Nicole Dollanganger, “Married In Mount Airy” 

Released Jan. 6, 2023 

Genre: art pop, slowcore, singer-songwriter 

If her pseudonym’s namesake hadn’t already tipped you off, Nicole Dollanganger is a musician with a love for the macabre and tragic. The Canadian-American songwriter, even from the start of her career making self-released bedroom recordings, sings of abusive men, eating disorders, serial killers, unhappy marriages, poaching angels, and of course, true love. Like a V.C. Andrews novel, her music requires a bit of a warning for any fainthearted listeners. 

Married In Mount Airy isn’t quite as dark as previous releases, though it is still pretty dark. It continues a trend first started on her last album, Heart Shaped Bed — that is, her fascination with vintage weddings. The title of the album refers to the Mount Airy Lodge, a defunct five-star resort in the Poconos, famous for its honeymoon suites, whose closure in 2001 led the owner to commit suicide, leaving its resort spot abandoned in the mountains until it was eventually demolished. It’s not hard to see why a tragedy-lover like Dollanganger would be drawn to a story like this — a once lavish symbol of love and luxury, reduced to a shell of its former glory. The title track sets the tone as she takes the role of a woman recalling her blissful honeymoon, but the pitched-up harmonies and low, moaning backing vocals imply something dark lurking beneath the surface. As it ends, the song seems to crumble away, a reminder of how the wear of time can corrode a once-happy memory. 

The album’s best song, “Nymphs Finding The Head of Orpheus,” continues the theme of dereliction as she sings about a mutually destructive relationship, comparing him to foul rainwater that she willingly drinks knowing she’ll get sick. The guitars, soaked in reverb, evoke the feeling of wading in waist-high water. “Whispering Glades” is a song whose gentle string work and sweet-sounding melody are so captivating that you might miss the lyrics about a manipulative playboy and savoring the thought of him dying someday. “When she wants a garden, you give her a rose / And I bet you’ll have to hide your grin as you watch it die in her arms,” she sings. It paints a clear picture of the exact type of charming, sadistic scumbag that’s so easy to find in show business. When she croons, “Hollywood suits you darling, I think you should stay,” it isn’t a compliment.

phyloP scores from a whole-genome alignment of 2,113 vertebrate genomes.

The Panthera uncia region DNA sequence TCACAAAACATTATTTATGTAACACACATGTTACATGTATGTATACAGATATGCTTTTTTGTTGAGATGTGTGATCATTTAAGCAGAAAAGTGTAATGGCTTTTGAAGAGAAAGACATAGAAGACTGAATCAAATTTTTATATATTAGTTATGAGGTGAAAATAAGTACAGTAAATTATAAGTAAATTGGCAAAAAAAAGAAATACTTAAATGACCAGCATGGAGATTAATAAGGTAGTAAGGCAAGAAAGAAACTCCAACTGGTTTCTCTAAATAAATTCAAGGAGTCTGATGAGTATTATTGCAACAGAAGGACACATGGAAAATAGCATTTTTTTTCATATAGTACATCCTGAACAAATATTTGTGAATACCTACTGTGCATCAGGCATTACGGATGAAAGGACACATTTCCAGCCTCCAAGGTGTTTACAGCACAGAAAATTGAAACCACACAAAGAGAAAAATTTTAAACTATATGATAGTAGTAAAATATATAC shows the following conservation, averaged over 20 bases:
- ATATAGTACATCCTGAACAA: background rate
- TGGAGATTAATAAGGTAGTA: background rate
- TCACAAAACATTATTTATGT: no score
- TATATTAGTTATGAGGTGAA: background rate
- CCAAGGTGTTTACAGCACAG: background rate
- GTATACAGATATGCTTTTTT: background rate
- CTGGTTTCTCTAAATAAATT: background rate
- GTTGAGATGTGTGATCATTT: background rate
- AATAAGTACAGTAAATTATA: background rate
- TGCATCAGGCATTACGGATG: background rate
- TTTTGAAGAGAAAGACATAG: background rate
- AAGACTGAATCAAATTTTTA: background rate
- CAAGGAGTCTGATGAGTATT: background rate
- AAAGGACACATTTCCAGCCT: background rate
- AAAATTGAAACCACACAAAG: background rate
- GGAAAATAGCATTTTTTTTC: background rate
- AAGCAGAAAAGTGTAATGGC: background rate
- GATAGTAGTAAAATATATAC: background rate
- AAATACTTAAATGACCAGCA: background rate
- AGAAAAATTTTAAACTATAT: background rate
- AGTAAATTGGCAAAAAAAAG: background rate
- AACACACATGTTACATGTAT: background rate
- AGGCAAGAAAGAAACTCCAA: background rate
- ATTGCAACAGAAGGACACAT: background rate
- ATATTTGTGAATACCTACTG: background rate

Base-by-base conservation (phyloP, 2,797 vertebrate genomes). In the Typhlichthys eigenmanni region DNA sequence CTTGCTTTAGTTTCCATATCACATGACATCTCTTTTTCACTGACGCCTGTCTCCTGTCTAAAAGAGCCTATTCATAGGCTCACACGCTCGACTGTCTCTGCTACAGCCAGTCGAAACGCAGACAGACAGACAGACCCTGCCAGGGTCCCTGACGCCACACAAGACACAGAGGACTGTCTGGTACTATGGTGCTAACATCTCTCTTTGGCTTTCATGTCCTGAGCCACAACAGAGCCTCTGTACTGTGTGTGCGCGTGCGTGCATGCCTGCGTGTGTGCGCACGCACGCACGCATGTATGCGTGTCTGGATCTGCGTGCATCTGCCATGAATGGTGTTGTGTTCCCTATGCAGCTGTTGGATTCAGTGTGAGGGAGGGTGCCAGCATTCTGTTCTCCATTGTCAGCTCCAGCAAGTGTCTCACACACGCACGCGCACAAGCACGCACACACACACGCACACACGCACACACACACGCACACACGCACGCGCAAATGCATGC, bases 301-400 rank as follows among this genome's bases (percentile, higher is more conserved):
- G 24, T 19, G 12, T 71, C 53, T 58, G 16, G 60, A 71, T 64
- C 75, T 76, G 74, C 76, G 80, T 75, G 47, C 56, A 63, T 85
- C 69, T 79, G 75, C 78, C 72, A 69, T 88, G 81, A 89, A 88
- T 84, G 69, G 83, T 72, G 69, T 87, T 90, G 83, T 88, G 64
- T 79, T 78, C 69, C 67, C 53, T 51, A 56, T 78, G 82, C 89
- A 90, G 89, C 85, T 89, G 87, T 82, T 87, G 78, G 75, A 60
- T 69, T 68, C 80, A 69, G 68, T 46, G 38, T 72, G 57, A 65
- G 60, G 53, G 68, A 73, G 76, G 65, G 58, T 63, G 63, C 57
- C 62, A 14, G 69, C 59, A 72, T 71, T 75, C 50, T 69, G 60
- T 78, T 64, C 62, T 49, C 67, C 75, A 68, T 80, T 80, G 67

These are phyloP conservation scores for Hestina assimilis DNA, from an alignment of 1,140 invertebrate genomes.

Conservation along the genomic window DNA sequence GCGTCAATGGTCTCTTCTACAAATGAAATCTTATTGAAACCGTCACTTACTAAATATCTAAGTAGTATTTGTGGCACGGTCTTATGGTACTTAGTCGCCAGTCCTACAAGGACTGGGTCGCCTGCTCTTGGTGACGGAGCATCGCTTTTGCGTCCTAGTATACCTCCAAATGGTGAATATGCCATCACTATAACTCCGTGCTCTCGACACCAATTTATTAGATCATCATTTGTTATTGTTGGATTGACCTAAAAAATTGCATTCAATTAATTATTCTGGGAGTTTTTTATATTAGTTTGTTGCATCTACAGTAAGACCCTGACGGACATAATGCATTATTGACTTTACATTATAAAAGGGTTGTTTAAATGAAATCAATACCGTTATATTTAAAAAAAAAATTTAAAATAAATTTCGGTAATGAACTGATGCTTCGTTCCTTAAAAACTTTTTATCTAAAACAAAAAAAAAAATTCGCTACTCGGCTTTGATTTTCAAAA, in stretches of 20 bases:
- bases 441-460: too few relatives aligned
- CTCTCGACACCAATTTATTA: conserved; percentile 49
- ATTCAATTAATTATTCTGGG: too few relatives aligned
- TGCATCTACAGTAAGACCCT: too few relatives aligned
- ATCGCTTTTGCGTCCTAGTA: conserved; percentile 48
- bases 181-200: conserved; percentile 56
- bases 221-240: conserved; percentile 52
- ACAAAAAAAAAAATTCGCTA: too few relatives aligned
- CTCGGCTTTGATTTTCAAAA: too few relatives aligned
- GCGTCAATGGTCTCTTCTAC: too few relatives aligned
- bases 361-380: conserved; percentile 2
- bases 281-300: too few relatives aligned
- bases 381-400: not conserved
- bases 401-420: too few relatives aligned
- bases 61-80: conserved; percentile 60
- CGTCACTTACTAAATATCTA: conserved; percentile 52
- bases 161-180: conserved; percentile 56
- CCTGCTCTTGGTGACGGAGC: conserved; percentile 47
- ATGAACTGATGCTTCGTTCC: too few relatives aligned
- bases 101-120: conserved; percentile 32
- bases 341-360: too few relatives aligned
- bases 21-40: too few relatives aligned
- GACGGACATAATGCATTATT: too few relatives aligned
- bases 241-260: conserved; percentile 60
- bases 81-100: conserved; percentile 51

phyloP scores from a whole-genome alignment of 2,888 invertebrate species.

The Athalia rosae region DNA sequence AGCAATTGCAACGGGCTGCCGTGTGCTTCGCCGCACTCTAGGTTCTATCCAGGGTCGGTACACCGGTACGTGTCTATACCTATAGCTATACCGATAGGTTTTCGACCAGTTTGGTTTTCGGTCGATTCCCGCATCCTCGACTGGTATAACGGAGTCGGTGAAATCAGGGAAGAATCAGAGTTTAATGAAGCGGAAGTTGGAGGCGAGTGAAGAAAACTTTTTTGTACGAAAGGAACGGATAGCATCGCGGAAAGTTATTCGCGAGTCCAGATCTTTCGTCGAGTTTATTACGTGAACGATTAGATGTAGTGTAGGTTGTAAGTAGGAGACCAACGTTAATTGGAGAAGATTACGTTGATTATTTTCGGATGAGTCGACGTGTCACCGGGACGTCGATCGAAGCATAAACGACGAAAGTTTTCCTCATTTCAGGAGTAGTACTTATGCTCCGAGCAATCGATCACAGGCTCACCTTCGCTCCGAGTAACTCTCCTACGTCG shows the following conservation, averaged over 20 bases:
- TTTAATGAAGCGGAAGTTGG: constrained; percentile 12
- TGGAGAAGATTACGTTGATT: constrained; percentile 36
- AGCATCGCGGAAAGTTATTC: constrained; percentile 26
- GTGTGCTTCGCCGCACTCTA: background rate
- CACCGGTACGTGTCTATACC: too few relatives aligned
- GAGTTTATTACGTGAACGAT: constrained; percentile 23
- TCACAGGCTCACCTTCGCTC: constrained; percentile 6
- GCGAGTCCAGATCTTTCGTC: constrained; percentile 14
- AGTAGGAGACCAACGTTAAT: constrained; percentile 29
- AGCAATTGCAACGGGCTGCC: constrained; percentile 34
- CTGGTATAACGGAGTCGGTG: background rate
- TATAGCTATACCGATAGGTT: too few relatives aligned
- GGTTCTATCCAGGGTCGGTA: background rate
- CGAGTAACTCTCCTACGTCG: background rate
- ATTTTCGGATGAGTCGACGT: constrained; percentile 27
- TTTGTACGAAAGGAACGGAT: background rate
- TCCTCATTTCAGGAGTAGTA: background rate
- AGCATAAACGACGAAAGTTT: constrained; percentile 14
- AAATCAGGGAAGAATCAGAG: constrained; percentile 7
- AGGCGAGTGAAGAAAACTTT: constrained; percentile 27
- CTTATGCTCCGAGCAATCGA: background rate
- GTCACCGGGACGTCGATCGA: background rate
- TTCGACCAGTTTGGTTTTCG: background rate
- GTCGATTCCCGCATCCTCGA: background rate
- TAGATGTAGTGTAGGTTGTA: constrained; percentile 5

While the best songs feel fully realized, the weakest songs on the album feel like an afterthought. “Dogwood” presents an interesting concept for a song, a woman begging God to spare her reckless, drug-addicted lover, but the song itself doesn’t really develop, and ends on a real “wait, that was it?” note. “Bad Man” starts off with “I wish he didn’t have to die, but he was a bad man,” and doesn’t expand on these themes much further than that. It’s so on the nose for Dollanganger, who has written much more compelling stories about loving awful men in the past, that it ends up feeling like her own songwriting boiled down to its essentials.

Dollanganger is an undoubtedly talented musician who just seems to function better on a smaller scale; she can construct strikingly beautiful songs, but every full-length endeavor lacks the cohesion to make something truly great as a whole listen. 

BEST: Married in Mount Airy, Gold Satin Dreamer, Nymphs Finding the Head of Orpheus, Whispering Glades

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Fitchpork is Berkeley Frost, based in Franklin & Marshall College.

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